You should work to get your typical long run between 90 minute or even 2 hours. Many training plans will prescribe a 20 mile run about 3-4 weeks from your marathon. It is not important to go the full marathon distance before racing your marathon, but I would recommend at least 18 miles if your body can handle it. On race day, adrenaline and the thrill of the moment will carry you over the last bit of distance.

4. Stretch and recover

Many runners, especially distance runners, will neglect stretching but this is a mistake. Running long distances day after day can cause the muscles in your legs become chronically tight if you don't stretch frequently. This leads to a higher chance of injury, and will also leave you feeling stiff. You want your runs to feel more like gliding. When I neglect stretching, I've noticed that, while I save time and feel fine in the short term, after weeks of high mileage, my legs seize up and I no longer feel as good day to day. Stay mobile and flexible.

In brief, stretching, self-massage tools, icing, and proper nutrition will result in both your training and your race feeling much better.

5. Pay attention to your race nutrition

I got sick to my stomach and got side-stitches in my first marathon. Because of this, I only occasionally took water, refused Gatorade, refused goo packets, and didn't eat anything. While this strategy worked for a while, I bonked hard at mile 21. I had hit the wall. My pace plummeted, I slowed to a walk, and suffered my way to the next aid station. Once there I had a little Gatorade, which helped lift me to finish, but I suffered cramps and ran slow the rest of the way.

The moral of the story is that running a marathon is hard on your energy reserve systems. My blood sugar dropped too low and there wasn't enough to keep going, and my brain's emergency "stop" mechanism kicked in.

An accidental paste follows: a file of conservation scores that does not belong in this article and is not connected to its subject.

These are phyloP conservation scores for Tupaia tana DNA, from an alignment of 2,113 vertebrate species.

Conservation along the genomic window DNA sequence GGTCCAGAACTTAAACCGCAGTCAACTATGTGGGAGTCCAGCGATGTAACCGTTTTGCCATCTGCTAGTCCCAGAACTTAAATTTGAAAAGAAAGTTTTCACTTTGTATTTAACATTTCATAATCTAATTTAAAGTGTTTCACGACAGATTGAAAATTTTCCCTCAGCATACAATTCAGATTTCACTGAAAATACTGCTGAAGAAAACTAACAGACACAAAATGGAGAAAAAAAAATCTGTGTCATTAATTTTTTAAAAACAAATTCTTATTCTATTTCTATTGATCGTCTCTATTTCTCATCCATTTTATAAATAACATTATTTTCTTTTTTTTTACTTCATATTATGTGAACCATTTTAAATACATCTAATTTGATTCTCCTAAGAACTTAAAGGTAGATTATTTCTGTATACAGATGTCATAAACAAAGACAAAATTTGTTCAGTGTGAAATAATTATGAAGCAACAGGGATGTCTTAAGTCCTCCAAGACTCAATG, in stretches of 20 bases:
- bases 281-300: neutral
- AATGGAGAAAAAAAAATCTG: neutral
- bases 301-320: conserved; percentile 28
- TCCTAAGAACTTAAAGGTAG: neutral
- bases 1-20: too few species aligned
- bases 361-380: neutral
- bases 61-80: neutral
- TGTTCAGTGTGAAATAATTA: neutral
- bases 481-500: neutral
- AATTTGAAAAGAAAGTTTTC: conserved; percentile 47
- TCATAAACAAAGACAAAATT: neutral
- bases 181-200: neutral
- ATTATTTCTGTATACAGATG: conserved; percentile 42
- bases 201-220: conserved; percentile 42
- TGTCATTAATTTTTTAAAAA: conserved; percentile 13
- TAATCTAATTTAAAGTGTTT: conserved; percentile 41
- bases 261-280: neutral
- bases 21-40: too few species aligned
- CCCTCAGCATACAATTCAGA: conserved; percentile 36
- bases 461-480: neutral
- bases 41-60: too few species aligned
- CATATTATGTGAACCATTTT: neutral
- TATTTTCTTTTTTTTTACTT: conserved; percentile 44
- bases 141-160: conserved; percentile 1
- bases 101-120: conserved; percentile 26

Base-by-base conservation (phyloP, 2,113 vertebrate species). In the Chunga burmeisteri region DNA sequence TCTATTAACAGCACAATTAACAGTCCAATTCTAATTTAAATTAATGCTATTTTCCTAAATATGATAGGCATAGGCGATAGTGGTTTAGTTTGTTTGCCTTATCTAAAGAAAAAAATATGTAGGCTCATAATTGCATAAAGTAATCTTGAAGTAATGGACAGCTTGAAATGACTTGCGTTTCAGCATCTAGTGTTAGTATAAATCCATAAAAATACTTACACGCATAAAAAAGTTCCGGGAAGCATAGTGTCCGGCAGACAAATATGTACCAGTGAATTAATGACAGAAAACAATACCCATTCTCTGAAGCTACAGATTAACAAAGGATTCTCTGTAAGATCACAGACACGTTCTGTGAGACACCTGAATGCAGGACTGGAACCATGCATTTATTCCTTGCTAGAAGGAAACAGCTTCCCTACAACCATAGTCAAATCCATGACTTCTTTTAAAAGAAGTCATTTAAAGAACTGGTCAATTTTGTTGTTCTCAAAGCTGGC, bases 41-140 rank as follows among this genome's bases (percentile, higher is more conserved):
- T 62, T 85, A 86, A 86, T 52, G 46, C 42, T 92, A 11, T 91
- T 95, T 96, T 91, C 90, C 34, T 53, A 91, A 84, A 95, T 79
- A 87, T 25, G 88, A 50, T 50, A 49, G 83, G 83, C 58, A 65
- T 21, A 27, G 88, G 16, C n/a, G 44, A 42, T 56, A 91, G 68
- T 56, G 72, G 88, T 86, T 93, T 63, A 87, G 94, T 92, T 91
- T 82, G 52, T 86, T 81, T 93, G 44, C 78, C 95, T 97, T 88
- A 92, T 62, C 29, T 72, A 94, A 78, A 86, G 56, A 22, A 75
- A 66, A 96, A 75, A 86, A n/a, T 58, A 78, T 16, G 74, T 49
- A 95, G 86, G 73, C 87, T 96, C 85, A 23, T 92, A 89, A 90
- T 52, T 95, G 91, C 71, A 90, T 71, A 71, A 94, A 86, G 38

Make sure that you consume calories during your race, especially during the back half. It may not seem like much at the time, but it's that extra fuel that gets you through the last 6 miles.

6. Don't start off too fast

It's race day. You've been preparing for this for a long time. You're warmed-up, nervous, jittery, and surrounded by people and upbeat music. Then you hear the sound of the gun. It is easy when you're amped up and buzzed on adrenaline to start off fast, but resist this temptation. Starting off, even a little too fast, will make the end of the race much more difficult. Elite athletes, when they go for times, will even-split, or negative split their race (gradually speeding up). Even if you start off 10-20 seconds on your first mile, you still have 25 more miles to make it up.

Especially if it is your first marathon, try on running the first mile just slightly slower than your goal pace, and accelerate to your race pace from there. It's an investment that will pay off with interest latter. If you feel good at the half way point, slowly increase the pace.

Conclusion

We wish you the best on your marathon journey and hope these tips are helpful. What did we miss? Do you have any questions? Please comment down below, and if you liked it, please share with a friend!